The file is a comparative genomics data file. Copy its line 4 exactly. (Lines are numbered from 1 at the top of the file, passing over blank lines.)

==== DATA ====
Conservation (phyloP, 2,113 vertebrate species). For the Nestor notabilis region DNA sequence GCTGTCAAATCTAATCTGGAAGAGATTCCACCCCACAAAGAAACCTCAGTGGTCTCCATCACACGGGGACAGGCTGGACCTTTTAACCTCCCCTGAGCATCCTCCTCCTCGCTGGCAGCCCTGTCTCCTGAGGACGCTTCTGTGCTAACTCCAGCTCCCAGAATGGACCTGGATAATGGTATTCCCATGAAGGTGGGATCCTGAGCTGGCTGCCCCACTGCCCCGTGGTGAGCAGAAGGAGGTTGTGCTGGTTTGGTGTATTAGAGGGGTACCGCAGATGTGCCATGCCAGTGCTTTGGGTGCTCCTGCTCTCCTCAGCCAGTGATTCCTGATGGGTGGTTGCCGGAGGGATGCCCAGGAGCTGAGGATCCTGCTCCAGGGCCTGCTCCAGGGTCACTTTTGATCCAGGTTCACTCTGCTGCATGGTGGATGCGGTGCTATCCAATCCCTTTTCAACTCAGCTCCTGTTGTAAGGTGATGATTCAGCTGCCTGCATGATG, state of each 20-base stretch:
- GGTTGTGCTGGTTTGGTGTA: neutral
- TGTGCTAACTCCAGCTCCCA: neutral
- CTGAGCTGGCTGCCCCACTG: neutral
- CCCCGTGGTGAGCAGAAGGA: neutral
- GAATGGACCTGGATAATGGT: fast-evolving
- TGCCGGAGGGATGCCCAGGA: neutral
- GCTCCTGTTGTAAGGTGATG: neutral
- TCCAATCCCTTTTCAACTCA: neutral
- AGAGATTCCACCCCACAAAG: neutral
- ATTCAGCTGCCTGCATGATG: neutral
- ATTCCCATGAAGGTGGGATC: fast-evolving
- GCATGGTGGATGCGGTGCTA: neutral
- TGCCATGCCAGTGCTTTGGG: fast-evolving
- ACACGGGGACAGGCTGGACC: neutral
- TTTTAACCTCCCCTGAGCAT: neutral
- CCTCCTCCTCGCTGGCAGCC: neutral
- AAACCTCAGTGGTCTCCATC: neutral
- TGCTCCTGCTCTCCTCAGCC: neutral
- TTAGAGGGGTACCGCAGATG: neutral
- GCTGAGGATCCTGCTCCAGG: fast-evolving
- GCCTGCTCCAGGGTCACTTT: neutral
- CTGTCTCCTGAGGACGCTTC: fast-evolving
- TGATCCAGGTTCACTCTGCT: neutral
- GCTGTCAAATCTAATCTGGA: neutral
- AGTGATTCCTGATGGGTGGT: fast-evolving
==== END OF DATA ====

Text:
- CTGAGCTGGCTGCCCCACTG: neutral